Age is an important theme in An Inspector Calls. Priestley uses it to show how he believed that there was hope in the younger generation's ability to learn and change.
The older characters' opinions and behaviours are stubbornly fixed. Mr Birling refuses to learn and Mrs Birling cannot see the obvious about herself and her children. Eric and Sheila however are younger - they accept their mistakes and offer the chance for a brighter future.
In An Inspector Calls, Priestley explores the theme of age through:
|How does Priestley show this?||Evidence||Analysis|
|Sheila and Eric||Eric stands up to his parents when it becomes clear that they will not take responsibilty.||"You’re beginning to pretend now that nothing’s really happened at all."||Eric sees that his parents are trying to 'pretend' that nothing happened when it is suggested that the Inspector was not real. He and Sheila, the younger characters, still feel responsible.|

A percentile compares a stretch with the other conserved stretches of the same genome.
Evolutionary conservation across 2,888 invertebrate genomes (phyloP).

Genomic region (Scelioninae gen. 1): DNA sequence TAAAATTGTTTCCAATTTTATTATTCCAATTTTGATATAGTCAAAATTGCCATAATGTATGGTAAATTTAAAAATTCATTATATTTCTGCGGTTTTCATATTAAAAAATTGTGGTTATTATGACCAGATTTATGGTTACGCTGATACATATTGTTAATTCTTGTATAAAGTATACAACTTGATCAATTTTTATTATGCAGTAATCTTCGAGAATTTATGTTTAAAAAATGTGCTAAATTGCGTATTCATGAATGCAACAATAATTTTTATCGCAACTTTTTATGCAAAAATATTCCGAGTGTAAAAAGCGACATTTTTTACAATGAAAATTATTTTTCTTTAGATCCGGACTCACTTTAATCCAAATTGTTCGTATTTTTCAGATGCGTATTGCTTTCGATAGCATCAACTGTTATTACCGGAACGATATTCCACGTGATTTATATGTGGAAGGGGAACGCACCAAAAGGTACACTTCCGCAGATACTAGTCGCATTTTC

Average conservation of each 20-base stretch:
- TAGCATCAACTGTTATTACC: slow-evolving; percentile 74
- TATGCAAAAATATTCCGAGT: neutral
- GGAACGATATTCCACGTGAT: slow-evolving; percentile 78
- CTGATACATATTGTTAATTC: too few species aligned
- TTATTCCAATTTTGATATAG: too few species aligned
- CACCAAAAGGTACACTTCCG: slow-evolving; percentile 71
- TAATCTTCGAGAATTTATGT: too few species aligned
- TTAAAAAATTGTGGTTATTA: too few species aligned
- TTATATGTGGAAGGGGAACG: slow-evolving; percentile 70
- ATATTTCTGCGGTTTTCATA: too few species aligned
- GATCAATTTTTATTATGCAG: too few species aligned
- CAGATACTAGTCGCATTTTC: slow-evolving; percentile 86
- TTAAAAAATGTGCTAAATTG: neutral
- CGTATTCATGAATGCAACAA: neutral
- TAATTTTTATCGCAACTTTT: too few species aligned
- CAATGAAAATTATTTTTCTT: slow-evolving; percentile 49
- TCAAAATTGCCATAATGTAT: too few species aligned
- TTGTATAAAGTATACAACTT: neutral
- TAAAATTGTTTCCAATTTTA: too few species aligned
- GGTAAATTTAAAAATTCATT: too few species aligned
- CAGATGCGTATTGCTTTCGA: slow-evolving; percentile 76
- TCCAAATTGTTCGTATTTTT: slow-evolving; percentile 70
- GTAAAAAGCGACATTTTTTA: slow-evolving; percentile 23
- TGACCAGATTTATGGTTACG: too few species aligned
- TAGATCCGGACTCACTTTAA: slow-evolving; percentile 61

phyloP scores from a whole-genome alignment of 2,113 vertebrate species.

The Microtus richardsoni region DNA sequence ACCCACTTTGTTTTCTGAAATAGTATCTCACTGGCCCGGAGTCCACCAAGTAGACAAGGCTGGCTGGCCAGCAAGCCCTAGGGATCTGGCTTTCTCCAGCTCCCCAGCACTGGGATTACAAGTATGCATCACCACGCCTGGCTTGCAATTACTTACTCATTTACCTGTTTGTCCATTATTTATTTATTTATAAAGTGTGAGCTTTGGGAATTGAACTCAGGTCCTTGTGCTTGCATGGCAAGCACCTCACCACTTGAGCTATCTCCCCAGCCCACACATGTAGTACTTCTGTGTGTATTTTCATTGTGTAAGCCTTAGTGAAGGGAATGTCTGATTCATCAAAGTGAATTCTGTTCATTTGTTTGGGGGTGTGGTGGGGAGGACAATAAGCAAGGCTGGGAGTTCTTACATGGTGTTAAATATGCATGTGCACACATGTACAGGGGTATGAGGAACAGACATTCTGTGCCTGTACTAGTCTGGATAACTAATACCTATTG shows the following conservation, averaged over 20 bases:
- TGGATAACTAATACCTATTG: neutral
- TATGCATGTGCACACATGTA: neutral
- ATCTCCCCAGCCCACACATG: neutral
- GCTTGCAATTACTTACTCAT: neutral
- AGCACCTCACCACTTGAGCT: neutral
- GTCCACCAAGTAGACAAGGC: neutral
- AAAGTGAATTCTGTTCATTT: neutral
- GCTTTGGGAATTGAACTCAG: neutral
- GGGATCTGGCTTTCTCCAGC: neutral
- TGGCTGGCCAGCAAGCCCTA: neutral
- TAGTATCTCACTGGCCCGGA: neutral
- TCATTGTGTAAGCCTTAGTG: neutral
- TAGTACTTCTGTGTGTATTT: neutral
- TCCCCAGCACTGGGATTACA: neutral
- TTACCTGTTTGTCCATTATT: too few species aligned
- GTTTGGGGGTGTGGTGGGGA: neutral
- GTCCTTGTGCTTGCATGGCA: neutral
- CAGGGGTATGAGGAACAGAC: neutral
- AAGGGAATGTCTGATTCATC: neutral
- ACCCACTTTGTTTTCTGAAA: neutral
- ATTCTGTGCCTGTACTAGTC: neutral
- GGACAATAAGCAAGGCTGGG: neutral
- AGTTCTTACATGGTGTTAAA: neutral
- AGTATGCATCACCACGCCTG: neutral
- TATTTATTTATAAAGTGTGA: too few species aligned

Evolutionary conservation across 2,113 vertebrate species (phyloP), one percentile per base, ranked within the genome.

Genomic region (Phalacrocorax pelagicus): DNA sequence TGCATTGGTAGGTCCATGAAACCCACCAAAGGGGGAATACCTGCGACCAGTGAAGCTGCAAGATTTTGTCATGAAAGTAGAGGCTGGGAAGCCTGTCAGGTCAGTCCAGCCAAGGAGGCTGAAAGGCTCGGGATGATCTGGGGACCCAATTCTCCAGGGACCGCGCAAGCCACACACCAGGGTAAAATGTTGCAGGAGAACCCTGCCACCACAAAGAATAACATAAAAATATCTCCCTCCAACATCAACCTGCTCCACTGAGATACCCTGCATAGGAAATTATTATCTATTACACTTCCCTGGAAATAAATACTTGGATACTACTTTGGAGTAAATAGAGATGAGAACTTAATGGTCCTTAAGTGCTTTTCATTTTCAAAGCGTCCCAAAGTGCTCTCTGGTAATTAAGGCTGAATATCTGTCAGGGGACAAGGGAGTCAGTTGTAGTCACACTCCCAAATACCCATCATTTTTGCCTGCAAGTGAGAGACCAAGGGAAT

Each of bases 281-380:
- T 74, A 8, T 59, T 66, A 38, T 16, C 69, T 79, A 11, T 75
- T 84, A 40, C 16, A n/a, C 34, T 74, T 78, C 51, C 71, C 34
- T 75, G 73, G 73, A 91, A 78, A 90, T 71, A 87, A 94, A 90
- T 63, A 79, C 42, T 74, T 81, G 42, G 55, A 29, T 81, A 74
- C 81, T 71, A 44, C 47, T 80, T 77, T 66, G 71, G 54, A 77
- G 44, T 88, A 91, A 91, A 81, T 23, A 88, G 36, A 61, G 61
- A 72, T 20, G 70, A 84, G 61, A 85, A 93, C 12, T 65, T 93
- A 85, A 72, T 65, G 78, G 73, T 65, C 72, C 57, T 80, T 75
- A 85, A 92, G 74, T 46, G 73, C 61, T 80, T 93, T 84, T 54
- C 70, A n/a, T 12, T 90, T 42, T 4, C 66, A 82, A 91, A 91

|Mr and Mrs Birling||Mrs Birling explains her decision to turn away Eva when she came to her for help.||"So I was perfectly justified in advising my committee not to allow her claim for assistance."||Despite hearing about all the misfortune that Eva Smith has suffered, Mrs Birling is unmoved and stubbornly stands by her decision to turn Eva away.|
|Older Vs younger||Mr Birling turns on his son Eric and nearly attacks him physically.||"Why, you hysterical young fool - get back - or I'll -"||Mr Birling implies here that Eric is a 'fool' because he is young. Ironically, it is the older Arthur who nearly resorts to physical violence.|
How are the younger Birling’s, Sheila and Eric, different to their parents in An Inspector Calls?
The older characters are painted in a more negative light and they don't learn from their mistakes. The younger characters admit they were wrong and try to make things better.